An Ohio rental agreement is a legal contract between a landlord overseeing a rental property and a tenant who wishes to use it. Ohio landlord-tenant law governs these agreements; rental terms must be within the limits allowed by law.
Ohio Rental Agreement Types
Ohio Required Lease Disclosures
- Landlord’s Name and Address (required for all leases) – Ohio leases must contain the name and address of the landlord or authorized agent. This enables smooth communication of any important legal notice.
- Lead-Based Paint Disclosure (required for some leases) – For any property built before 1978, federal law requires that a Ohio residential lease must contain a lead-based paint disclosure with an EPA informational pamphlet, plus notice of any lead hazards on the property.
To learn more about required disclosures in Ohio, click here.
Ohio Landlord Tenant Laws
- Warranty of Habitability – Ohio landlords can only rent out habitable property, which means providing certain features essential to basic health and safety. This includes (except in certain specific small-scale rental situations) things like heat, plumbing, electricity, and sound structural elements. Landlords must repair any issues within a reasonable time (up to 30 days) after proper notice from the tenant. Failure to repair lets a tenant sue the landlord, withhold rent, or terminate the lease. Tenants in Ohio aren’t allowed to repair and deduct.
- Evictions – Ohio landlords may evict for rent default, lease violations, or illegal acts, among other things. Before filing eviction, landlords must serve tenants with prior notice to quit, which can vary depending on the eviction type. This means evictions in Ohio can take between a few days to a few months.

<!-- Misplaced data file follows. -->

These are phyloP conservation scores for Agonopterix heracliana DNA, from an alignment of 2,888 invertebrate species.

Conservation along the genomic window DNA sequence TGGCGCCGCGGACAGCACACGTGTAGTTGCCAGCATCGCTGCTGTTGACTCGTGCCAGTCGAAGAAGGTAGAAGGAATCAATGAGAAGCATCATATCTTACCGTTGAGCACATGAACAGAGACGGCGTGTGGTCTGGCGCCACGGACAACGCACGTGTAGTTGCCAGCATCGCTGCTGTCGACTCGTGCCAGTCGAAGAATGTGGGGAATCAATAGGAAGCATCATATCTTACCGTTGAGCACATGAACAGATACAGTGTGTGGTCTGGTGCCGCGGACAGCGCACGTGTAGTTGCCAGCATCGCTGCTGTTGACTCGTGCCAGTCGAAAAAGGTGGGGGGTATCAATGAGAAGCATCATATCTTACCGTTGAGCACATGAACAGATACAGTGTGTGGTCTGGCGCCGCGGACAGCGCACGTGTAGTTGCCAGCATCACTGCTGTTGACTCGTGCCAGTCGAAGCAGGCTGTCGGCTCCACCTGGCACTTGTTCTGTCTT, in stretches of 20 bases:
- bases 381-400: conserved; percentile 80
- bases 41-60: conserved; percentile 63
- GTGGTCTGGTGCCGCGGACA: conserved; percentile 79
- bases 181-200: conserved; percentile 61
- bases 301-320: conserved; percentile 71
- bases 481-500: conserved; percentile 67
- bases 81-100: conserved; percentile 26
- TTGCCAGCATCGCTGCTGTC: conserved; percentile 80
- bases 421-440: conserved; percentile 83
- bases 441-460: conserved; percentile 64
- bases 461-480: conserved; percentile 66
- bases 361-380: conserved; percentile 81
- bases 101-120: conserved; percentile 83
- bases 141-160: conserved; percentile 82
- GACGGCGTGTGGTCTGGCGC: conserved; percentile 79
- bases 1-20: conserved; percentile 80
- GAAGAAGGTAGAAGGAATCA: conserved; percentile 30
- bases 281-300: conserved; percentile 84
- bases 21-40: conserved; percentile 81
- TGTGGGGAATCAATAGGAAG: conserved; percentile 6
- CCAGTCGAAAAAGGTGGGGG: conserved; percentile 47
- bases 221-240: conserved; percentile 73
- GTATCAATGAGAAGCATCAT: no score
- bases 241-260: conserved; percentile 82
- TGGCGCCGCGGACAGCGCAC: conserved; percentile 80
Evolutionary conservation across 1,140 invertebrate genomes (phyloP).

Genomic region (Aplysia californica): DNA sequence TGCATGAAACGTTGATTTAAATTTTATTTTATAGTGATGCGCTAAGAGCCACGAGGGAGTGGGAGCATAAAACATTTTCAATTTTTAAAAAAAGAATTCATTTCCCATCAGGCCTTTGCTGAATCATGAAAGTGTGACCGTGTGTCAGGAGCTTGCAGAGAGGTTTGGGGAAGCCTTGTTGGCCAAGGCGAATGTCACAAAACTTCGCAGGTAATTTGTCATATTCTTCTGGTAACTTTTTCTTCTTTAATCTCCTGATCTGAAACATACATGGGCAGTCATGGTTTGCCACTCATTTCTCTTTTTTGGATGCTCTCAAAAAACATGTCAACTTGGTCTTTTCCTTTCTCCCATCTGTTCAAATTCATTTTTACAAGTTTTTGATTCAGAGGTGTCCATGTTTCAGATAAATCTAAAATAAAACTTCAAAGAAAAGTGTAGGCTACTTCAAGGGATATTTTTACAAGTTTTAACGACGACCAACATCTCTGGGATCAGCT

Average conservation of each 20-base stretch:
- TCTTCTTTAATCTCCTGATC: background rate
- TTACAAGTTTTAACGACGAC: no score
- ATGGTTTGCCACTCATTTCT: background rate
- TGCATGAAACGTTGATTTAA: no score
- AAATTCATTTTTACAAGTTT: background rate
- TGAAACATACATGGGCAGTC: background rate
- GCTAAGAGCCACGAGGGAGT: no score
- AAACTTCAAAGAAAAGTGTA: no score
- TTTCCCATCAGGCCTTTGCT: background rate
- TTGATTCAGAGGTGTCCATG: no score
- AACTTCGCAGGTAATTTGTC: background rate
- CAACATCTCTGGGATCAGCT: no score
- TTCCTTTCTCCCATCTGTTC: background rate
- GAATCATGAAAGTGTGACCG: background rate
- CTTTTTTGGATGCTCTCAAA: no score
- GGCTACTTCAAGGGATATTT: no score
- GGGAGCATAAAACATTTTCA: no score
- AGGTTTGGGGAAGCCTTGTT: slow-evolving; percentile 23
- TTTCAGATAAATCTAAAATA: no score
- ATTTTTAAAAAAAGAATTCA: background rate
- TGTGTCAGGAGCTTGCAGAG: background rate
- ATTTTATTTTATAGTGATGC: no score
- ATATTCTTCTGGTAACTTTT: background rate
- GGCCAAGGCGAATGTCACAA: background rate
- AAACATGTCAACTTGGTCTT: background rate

- Security Deposits – Ohio does not set a cap on the maximum a landlord can collect for a security deposit. Upon lease termination, a landlord must return any unused portion of a tenant’s security deposit within 30 days of lease termination and the landlord retaking possession of the property.
- Lease Termination – Ohio lets tenants terminate a month-to-month lease with 30 days of advance notice. A fixed-term lease usually can’t be terminated early without active military duty, landlord harassment, uninhabitable property, or domestic abuse.
- Rent Increases and Fees – Ohio landlords can raise rent by any amount, whenever they want, with no particular requirements for justification or advance notice. The state likewise does not regulate late fees or other miscellaneous fees, except for returned check fees which are capped at 10% of the original check’s value or $30 (whichever is greater).
- Landlord Entry – Ohio landlords may enter rental property for purposes reasonably related to the tenancy, like maintenance, inspections, property showings, and the delivery of bulky shipments. Before entering, a landlord must provide at least 24 hours of advance notice, unless there’s an emergency situation.
- Settling Legal Disputes – Ohio allows its small claims courts to hear landlord-tenant disputes, as long as the amount in controversy is under $3,000. The state does not allow evictions in small claims. The statute of limitations for most landlord-tenant issues in Ohio is eight years.
To learn more about landlord tenant laws in Ohio, click here.